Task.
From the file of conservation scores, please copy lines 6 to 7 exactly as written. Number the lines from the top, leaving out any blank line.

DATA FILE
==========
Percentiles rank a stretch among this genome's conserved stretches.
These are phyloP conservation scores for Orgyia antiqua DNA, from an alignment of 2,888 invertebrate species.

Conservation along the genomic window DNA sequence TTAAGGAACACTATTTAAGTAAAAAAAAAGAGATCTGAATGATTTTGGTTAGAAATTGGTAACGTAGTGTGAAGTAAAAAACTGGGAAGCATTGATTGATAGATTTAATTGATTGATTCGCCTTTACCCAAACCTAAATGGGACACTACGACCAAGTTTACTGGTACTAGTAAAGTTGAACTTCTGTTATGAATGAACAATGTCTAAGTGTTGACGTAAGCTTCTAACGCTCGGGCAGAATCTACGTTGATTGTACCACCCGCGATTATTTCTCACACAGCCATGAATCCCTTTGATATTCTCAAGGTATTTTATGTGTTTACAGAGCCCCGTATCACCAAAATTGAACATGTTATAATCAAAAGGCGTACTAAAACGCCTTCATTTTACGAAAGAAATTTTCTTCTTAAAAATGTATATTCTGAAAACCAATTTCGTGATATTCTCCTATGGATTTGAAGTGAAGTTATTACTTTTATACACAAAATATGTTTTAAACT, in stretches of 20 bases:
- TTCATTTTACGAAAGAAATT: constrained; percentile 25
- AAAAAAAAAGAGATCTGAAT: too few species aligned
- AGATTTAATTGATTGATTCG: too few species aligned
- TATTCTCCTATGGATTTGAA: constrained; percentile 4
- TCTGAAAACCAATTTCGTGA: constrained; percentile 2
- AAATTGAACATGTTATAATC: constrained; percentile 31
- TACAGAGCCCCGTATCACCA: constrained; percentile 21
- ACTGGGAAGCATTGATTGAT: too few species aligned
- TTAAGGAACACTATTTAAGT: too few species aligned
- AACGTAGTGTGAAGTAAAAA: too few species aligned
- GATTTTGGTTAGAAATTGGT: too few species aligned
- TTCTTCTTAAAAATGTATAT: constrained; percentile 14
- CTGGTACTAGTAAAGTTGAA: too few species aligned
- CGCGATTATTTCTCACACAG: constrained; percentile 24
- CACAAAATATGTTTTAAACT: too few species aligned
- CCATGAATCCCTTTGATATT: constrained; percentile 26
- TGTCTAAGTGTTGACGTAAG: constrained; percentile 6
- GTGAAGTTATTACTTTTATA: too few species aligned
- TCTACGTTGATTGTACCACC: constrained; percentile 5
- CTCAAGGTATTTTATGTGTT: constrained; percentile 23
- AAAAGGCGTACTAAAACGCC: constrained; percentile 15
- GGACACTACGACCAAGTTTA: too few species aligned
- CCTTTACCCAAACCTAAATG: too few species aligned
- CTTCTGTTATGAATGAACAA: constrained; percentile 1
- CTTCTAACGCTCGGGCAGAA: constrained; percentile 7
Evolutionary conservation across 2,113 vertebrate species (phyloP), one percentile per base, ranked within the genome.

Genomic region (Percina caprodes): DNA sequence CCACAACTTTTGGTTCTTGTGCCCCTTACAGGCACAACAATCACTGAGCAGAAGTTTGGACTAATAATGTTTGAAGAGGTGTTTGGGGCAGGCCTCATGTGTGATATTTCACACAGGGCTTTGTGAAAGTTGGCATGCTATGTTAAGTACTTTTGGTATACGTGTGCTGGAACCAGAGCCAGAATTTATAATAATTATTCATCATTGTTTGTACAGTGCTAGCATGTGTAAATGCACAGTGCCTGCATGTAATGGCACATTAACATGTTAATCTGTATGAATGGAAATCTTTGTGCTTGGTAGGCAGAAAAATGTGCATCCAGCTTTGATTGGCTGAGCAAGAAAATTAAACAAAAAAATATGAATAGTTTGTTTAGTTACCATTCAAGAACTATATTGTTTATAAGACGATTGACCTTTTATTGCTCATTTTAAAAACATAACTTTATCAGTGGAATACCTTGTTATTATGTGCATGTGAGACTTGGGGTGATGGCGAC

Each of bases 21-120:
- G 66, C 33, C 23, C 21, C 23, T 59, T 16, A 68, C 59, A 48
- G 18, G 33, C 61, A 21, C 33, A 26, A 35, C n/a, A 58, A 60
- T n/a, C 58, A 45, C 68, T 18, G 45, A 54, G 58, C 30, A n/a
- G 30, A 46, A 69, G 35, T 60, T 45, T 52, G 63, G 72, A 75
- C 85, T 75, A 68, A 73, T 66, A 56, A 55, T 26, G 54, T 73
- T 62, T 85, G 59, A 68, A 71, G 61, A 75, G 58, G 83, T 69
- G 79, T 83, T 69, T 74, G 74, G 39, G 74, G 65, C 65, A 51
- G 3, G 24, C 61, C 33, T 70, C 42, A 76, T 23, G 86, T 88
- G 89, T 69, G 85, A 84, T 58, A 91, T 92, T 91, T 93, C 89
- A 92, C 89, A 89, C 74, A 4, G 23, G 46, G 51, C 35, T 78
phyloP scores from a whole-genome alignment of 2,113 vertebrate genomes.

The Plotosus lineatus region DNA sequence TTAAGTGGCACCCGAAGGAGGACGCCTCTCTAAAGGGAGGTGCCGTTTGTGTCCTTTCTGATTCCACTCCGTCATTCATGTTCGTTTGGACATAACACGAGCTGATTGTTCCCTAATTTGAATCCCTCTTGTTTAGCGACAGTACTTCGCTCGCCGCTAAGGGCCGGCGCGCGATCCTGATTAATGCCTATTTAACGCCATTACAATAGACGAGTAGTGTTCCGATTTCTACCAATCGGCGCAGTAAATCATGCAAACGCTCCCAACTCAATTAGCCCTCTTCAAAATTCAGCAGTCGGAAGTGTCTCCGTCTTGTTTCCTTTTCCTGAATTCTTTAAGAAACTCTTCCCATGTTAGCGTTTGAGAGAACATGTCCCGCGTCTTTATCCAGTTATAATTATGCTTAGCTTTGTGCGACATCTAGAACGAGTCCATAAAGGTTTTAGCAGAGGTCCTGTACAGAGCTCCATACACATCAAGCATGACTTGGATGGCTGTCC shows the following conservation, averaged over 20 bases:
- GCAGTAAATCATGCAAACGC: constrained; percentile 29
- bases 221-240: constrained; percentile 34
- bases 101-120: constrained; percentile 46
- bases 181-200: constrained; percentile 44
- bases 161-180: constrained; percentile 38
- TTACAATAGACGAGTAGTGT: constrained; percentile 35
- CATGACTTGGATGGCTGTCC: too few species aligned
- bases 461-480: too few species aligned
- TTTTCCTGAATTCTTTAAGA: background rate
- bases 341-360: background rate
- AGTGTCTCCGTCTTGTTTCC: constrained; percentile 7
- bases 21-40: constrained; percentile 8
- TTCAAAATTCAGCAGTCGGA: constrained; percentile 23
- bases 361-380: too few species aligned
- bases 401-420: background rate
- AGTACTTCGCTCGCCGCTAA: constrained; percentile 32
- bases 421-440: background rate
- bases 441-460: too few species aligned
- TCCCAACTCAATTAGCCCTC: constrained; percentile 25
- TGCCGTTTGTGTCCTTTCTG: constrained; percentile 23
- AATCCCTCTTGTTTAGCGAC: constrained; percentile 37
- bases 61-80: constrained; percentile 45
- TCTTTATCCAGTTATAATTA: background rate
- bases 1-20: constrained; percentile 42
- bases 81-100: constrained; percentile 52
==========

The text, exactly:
- AGATTTAATTGATTGATTCG: too few species aligned
- TATTCTCCTATGGATTTGAA: constrained; percentile 4